The Skyline operator is used in a query and performs a filtering of results from a database so that it keeps only those objects that are not worse than any other.
This operator is an extension to SQL proposed by Börzsönyi et al. A classic example of application of the Skyline operator involves selecting a hotel for a holiday. The user wants the hotel to be both cheap and close to the beach. However, hotels that are close to the beach may also be expensive. In this case, the Skyline operator would only present those hotels that are not worse than any other hotel in both price and distance to the beach.
To give an example in SQL: Börzsönyi et al. proposed the following syntax for the Skyline operator:
SELECT ... FROM ... WHERE ... GROUP BY ... HAVING ... SKYLINE OF [DISTINCT] d1 [MIN | MAX | DIFF], ..., dm [MIN | MAX | DIFF] ORDER BY ...
where d~1~, … d~m~ denote the dimensions of the Skyline and MIN, MAX and DIFF specify whether the value in that dimension should be minimised, maximised or simply be different.
The Skyline operator can be implemented directly in SQL using current SQL constructs, however this has been shown to be very slow. Other algorithms have been proposed that make use of divide and conquer, indices,MapReduce and general-purpose computing on graphics cards.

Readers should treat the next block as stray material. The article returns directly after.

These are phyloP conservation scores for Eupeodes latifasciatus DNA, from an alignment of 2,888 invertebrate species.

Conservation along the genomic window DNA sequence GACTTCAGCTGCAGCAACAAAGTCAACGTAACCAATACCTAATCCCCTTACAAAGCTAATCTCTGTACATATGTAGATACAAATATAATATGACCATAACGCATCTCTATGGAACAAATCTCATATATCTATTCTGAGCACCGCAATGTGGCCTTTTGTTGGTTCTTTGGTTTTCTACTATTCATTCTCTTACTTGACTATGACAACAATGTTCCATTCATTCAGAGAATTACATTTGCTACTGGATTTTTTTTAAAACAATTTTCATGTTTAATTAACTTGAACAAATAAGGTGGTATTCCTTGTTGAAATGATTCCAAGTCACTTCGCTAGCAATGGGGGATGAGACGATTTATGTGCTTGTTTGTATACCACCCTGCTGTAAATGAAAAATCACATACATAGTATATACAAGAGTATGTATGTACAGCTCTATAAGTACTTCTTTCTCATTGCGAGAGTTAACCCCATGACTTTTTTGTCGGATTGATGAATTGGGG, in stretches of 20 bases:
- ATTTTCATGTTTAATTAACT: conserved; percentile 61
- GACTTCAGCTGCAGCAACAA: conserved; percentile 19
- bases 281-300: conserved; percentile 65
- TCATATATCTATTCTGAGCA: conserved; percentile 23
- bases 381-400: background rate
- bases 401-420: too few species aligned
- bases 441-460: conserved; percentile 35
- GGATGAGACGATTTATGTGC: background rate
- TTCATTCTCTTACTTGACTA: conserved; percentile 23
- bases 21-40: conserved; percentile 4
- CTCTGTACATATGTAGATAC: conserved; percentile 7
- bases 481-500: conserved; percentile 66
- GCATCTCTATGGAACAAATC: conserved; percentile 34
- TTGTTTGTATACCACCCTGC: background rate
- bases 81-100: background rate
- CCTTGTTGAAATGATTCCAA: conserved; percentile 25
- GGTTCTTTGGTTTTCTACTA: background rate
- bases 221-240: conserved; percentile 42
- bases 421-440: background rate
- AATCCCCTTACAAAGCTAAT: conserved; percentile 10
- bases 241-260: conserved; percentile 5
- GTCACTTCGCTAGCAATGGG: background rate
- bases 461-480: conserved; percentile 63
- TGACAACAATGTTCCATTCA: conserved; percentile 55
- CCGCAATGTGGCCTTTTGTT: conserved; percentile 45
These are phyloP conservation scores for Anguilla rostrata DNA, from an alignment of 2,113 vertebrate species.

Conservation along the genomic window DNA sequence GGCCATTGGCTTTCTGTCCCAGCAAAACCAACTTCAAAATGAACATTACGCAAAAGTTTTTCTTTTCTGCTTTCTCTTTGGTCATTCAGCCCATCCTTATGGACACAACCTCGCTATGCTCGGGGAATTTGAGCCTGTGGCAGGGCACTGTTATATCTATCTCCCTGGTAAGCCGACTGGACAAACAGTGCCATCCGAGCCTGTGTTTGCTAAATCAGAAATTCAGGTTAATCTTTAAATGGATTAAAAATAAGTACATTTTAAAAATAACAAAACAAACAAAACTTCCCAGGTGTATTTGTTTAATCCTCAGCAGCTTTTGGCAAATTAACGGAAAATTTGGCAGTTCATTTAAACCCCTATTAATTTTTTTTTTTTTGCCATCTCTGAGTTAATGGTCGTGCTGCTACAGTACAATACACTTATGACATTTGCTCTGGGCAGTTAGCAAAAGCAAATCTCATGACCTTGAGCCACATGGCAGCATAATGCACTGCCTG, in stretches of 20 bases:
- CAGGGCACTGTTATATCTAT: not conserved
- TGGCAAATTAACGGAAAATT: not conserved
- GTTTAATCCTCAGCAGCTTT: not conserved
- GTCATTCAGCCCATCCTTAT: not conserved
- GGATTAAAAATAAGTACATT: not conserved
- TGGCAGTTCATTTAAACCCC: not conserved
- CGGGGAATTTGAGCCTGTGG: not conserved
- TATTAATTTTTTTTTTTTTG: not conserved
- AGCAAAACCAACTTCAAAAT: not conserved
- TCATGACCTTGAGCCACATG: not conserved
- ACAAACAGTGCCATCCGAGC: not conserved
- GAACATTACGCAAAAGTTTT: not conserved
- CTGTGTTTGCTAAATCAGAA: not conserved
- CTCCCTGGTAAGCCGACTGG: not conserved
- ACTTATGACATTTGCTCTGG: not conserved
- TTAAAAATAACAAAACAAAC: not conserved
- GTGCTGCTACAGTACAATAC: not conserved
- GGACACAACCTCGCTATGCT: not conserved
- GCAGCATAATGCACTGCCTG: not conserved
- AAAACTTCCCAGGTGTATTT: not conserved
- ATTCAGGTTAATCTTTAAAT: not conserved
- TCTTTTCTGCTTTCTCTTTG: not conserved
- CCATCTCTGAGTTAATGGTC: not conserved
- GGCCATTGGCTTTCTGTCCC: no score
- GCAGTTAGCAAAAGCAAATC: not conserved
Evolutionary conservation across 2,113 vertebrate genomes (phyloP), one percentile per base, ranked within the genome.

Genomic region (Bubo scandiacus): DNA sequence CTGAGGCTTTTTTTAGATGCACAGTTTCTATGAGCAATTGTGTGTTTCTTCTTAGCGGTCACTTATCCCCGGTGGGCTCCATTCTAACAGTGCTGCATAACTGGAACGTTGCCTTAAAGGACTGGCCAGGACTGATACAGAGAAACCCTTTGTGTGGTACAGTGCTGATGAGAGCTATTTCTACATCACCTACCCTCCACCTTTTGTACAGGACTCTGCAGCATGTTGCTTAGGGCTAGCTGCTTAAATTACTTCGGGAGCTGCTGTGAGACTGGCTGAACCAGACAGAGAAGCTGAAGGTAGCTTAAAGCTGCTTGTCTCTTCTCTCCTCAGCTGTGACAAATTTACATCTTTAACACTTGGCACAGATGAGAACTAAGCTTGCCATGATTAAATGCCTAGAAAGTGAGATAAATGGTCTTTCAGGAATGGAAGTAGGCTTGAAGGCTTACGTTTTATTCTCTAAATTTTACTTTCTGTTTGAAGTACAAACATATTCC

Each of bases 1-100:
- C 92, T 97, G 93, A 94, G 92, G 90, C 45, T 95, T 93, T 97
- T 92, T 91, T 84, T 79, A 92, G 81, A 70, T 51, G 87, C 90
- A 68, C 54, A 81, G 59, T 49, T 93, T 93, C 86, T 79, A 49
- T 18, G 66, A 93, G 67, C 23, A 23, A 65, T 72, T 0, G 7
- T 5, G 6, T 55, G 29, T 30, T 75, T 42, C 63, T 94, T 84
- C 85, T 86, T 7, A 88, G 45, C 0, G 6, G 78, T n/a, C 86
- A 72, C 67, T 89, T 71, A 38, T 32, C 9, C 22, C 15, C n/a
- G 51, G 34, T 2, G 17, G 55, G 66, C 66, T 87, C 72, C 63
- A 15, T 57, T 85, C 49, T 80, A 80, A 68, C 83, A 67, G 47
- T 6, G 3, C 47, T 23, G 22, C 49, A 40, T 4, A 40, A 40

- Borzsonyi, Stephan; Kossmann, Donald; Stocker, Konrad (2001). “The Skyline Operator”. Proceedings 17th International Conference on Data Engineering: 421–430. doi:10.1109/ICDE.2001.914855.2. Mullesgaard, Kasper; Pedersen, Jens Laurits; Lu, Hua; Zhou, Yongluan (2014). “Efficient Skyline Computation in MapReduce” (PDF). Proc. 17th International Conference on Extending Database Technology (EDBT): 37–48.3. Bøgh, Kenneth S; Assent, Ira; Magnani, Matteo (2013). “Efficient GPU-based skyline computation”. Proceedings of the Ninth International Workshop on Data Management on New Hardware: 5:1–5:6. doi:10.1145/2485278.2485283.